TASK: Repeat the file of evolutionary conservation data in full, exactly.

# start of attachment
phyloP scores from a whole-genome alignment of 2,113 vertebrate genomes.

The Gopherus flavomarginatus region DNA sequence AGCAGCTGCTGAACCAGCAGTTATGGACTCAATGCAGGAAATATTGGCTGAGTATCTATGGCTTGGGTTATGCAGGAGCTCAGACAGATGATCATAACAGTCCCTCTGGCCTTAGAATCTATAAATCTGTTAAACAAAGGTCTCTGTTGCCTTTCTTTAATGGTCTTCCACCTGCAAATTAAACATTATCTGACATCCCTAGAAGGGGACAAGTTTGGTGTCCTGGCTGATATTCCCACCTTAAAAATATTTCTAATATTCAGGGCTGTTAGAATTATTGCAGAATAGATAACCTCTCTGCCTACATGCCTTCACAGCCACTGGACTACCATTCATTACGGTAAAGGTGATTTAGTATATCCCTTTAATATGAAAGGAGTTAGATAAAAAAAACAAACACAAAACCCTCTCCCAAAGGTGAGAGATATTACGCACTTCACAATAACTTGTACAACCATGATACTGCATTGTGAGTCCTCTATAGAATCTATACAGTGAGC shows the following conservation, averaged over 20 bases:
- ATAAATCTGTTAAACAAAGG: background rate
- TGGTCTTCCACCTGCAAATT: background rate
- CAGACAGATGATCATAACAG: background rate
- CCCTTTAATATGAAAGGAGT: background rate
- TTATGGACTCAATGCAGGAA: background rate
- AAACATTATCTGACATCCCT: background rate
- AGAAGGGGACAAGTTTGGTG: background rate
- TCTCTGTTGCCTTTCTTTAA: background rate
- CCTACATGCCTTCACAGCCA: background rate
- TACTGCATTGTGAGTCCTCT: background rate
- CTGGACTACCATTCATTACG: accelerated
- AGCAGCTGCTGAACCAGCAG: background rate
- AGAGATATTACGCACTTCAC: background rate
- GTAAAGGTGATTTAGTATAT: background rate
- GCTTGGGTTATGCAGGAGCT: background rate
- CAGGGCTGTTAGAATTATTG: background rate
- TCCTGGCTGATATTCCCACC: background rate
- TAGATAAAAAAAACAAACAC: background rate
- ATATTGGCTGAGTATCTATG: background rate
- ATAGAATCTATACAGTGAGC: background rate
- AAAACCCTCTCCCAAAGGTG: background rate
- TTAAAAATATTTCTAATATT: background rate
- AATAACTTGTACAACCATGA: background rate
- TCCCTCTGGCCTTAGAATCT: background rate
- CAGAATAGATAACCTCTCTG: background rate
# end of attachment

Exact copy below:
phyloP scores from a whole-genome alignment of 2,113 vertebrate genomes.

The Gopherus flavomarginatus region DNA sequence AGCAGCTGCTGAACCAGCAGTTATGGACTCAATGCAGGAAATATTGGCTGAGTATCTATGGCTTGGGTTATGCAGGAGCTCAGACAGATGATCATAACAGTCCCTCTGGCCTTAGAATCTATAAATCTGTTAAACAAAGGTCTCTGTTGCCTTTCTTTAATGGTCTTCCACCTGCAAATTAAACATTATCTGACATCCCTAGAAGGGGACAAGTTTGGTGTCCTGGCTGATATTCCCACCTTAAAAATATTTCTAATATTCAGGGCTGTTAGAATTATTGCAGAATAGATAACCTCTCTGCCTACATGCCTTCACAGCCACTGGACTACCATTCATTACGGTAAAGGTGATTTAGTATATCCCTTTAATATGAAAGGAGTTAGATAAAAAAAACAAACACAAAACCCTCTCCCAAAGGTGAGAGATATTACGCACTTCACAATAACTTGTACAACCATGATACTGCATTGTGAGTCCTCTATAGAATCTATACAGTGAGC shows the following conservation, averaged over 20 bases:
- ATAAATCTGTTAAACAAAGG: background rate
- TGGTCTTCCACCTGCAAATT: background rate
- CAGACAGATGATCATAACAG: background rate
- CCCTTTAATATGAAAGGAGT: background rate
- TTATGGACTCAATGCAGGAA: background rate
- AAACATTATCTGACATCCCT: background rate
- AGAAGGGGACAAGTTTGGTG: background rate
- TCTCTGTTGCCTTTCTTTAA: background rate
- CCTACATGCCTTCACAGCCA: background rate
- TACTGCATTGTGAGTCCTCT: background rate
- CTGGACTACCATTCATTACG: accelerated
- AGCAGCTGCTGAACCAGCAG: background rate
- AGAGATATTACGCACTTCAC: background rate
- GTAAAGGTGATTTAGTATAT: background rate
- GCTTGGGTTATGCAGGAGCT: background rate
- CAGGGCTGTTAGAATTATTG: background rate
- TCCTGGCTGATATTCCCACC: background rate
- TAGATAAAAAAAACAAACAC: background rate
- ATATTGGCTGAGTATCTATG: background rate
- ATAGAATCTATACAGTGAGC: background rate
- AAAACCCTCTCCCAAAGGTG: background rate
- TTAAAAATATTTCTAATATT: background rate
- AATAACTTGTACAACCATGA: background rate
- TCCCTCTGGCCTTAGAATCT: background rate
- CAGAATAGATAACCTCTCTG: background rate